A liberal arts education equips a man to know how to spend his day off.
The intellectual life of our age is characterized by a squishy goulash of subtleties all the way to the bottom of the pot, a farrago of pomothot, and the purveyors of this pomothot are often quite clever — they don’t hate labels because they can’t follow arguments. They hate labels because they can follow them, and those arguments get in the way of their lusts. Remember that the devil is a dialectician.
—Doug Wilson, Lusts and Labels
Or, why power hungry politicians should stop pushing trash around with limp-handled shovels.
Having the eggs doesn’t mean that you know how to make the omelet. But if you don’t have the eggs, it doesn’t matter if you do know how to make the omelet.
—Doug Wilson, Word Fussers and Whowhomers
[O]ur elected representatives are not confiscating all this wealth for themselves personally–although they are doing quite well, thank you. They are more clever than that. They are taking this plunder, and distributing it to others in such a way as to create constituencies with a sense of entitlement. And if you create enough of these constituencies, and tangle them up enough, then this creates the need for pollsters, political consultants, and political experts, and the science of modern politics is born. The modern state is the broker at the great auction of stolen goods.
—Doug Wilson, Political Reform Closer to Home
Agree or disagree with Piper, it is interesting. Good timing, too, stirring the pot before taking a sabbatical. Update – April 6 at 3:07PM: Here’s a reasonable video response by Doug Wilson. Update – April 10 at 11:16AM: Here’s another reasonable, yet more settled than Wilson’s, written response by Phil Johnson.
When ridicule is substituted for argument, the result is thorns crackling under a pot.
–Doug Wilson, The Laugh Track of Unbelief
Doug Wilson observes that a majority observation makes things more difficult.
All the tawdry dishonesty on exhibit in Congress right now has been there for a long time. Those who understand biblical principles of governance have understood that, and have been writing about it for decades. And (I am convinced) they were right, at least as far as the argument goes. But there is an immense practical difference between a naked emperor that just one boy sees and a naked emperor that the whole populace sees. If it were a matter of simple argument, he is naked the whole time, and point taken. But it is not until everyone sees it that it becomes a political problem for the emperor.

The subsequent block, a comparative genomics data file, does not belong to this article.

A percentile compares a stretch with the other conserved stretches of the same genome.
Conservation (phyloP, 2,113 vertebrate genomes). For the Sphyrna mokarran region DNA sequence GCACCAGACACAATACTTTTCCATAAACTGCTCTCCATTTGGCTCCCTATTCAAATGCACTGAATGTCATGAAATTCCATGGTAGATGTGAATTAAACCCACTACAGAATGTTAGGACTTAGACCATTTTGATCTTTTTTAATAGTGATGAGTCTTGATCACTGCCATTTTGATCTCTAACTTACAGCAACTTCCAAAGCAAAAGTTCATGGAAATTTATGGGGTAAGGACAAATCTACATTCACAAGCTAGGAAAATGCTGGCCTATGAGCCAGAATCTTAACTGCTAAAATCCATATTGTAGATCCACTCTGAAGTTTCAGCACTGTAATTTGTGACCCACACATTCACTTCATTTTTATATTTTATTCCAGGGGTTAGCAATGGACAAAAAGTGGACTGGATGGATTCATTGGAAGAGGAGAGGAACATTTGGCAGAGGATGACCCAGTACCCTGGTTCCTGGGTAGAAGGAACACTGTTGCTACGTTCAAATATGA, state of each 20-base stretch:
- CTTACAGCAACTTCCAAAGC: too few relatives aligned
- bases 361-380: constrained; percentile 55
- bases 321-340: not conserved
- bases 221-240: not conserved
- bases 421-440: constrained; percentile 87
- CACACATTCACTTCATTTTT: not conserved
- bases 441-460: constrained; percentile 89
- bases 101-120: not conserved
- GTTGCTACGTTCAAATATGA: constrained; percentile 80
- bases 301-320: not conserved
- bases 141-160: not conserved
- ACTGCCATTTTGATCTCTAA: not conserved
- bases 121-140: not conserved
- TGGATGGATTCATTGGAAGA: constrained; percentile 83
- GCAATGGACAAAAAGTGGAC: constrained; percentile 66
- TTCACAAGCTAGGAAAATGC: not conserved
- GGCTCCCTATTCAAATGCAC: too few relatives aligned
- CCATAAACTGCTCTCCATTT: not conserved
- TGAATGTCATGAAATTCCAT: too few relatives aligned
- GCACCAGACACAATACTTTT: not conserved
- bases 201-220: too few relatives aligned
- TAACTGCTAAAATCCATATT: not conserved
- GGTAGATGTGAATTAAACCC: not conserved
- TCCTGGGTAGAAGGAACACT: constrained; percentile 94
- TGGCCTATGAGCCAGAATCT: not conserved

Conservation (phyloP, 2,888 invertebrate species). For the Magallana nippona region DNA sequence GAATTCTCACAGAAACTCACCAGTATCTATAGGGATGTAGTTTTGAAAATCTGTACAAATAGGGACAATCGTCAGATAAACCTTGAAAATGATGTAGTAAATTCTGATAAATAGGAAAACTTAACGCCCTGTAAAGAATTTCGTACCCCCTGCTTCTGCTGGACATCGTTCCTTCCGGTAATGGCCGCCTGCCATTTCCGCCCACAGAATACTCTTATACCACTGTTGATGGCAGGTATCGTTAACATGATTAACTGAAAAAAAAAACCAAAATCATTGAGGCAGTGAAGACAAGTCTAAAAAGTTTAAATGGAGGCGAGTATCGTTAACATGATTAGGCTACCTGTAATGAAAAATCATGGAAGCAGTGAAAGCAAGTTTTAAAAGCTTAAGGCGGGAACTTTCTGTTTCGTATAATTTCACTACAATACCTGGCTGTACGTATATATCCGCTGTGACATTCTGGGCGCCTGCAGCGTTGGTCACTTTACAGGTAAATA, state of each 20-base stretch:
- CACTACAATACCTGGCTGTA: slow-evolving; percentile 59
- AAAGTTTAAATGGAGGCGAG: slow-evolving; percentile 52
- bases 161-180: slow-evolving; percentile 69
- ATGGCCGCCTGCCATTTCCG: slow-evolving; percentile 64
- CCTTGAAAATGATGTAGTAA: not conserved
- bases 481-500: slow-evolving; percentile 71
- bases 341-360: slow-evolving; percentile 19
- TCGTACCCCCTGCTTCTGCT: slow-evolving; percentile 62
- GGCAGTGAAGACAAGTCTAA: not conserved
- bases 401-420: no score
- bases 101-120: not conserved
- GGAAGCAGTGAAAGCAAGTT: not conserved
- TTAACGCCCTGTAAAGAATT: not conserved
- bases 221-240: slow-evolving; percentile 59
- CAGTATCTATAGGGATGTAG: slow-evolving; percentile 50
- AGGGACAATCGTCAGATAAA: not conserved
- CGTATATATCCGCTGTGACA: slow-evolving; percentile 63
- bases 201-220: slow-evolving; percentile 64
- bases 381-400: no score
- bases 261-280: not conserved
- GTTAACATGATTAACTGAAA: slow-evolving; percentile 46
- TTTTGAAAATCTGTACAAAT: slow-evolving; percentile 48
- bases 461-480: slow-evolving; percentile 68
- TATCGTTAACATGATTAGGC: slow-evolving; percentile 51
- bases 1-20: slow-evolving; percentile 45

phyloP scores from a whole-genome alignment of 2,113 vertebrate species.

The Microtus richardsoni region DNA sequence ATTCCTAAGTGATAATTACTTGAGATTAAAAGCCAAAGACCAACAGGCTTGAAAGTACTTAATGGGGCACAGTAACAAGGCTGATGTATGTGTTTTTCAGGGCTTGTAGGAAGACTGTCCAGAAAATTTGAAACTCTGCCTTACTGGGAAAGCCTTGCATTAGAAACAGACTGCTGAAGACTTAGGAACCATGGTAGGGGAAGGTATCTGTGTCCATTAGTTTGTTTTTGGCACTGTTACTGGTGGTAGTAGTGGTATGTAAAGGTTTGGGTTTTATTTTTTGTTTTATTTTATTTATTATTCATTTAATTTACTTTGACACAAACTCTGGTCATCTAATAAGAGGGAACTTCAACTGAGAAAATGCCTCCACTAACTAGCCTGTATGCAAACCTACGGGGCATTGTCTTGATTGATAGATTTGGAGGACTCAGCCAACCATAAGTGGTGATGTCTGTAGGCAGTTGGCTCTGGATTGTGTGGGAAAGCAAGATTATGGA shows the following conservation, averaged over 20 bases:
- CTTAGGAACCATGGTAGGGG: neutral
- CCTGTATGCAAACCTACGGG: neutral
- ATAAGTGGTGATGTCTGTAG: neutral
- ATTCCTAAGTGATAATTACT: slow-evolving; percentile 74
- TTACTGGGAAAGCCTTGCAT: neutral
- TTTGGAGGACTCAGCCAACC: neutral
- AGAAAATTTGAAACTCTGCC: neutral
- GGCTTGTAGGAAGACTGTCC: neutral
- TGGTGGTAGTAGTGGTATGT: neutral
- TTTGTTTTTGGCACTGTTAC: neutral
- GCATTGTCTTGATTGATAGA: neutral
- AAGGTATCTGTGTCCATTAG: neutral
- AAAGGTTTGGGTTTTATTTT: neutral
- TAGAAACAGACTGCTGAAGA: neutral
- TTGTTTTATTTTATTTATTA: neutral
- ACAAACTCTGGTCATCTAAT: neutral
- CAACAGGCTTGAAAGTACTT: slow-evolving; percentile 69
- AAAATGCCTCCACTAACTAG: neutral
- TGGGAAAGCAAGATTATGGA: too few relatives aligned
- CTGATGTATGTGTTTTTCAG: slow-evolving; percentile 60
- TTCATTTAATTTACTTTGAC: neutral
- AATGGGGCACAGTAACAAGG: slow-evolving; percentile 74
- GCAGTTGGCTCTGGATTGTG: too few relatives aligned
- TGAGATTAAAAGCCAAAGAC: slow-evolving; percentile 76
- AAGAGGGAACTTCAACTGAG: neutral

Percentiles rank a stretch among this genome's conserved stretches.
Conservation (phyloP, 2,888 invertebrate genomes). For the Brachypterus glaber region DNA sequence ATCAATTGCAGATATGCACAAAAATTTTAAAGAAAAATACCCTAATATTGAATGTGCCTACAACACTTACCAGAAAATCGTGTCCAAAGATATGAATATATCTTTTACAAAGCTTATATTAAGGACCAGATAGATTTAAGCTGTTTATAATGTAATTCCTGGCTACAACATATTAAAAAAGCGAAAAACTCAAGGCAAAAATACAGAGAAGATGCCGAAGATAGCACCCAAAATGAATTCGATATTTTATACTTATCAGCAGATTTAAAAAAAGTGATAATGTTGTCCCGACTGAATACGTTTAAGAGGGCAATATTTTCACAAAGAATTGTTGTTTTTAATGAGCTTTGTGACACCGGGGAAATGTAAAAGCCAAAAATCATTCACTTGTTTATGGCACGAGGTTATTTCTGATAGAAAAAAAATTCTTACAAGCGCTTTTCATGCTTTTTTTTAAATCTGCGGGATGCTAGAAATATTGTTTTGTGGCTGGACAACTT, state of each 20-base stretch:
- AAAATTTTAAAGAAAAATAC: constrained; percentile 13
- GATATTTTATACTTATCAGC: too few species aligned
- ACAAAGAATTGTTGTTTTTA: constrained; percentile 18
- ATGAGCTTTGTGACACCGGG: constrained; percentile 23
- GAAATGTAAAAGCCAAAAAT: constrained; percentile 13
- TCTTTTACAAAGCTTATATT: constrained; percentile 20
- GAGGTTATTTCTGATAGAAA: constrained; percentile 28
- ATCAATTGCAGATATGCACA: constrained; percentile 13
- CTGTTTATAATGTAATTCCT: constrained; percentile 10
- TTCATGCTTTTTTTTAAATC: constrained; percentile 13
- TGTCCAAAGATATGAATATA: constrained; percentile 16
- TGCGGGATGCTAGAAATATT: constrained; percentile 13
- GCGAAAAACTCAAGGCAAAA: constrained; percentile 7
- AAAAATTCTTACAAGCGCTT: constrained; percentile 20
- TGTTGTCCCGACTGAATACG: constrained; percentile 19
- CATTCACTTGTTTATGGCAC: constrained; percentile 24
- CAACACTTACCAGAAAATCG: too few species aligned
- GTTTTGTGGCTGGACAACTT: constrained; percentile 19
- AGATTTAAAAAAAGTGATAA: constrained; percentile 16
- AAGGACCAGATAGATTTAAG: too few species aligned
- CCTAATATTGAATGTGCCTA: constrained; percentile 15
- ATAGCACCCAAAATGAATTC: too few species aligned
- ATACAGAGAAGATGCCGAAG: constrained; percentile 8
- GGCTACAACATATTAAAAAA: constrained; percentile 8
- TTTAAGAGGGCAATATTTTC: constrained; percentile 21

Obedience and disobedience on the part of a husband does not make him a head or not a head. He is a head regardless, but he can be an obedient head or disobedient head. He can be a head who tells the truth about Christ in his sacrificial love, or he can be a head who lies about Him through selfishness, but silence is not an option.
~Doug Wilson, For a Glory and a Covering, 58
Wilson’s childrearing advice can also be summarized by his educational goal.
The father who has a son like this—a son who shames him—must do more than just experience the shame. He must own it. That means that he needs to see how he contributed to the creation of something that appears to be very much unlike him. But this is just a surface appearance. All these years, the father was being hard, not because this was the way he had to be in order to serve his family. He was hard because he wanted to be, because he simply wanted to suit himself. Instead of seeing the trivial differences between himself and his son (e.g. what time they get up in the morning), he needs to learn to see the deep similarities. He has been hard because he wanted to suit himself. And his son has learned the lesson well—not the one about hardness, but the one about the importance of suiting yourself.
—Doug Wilson, Hard Fathers, Soft Sons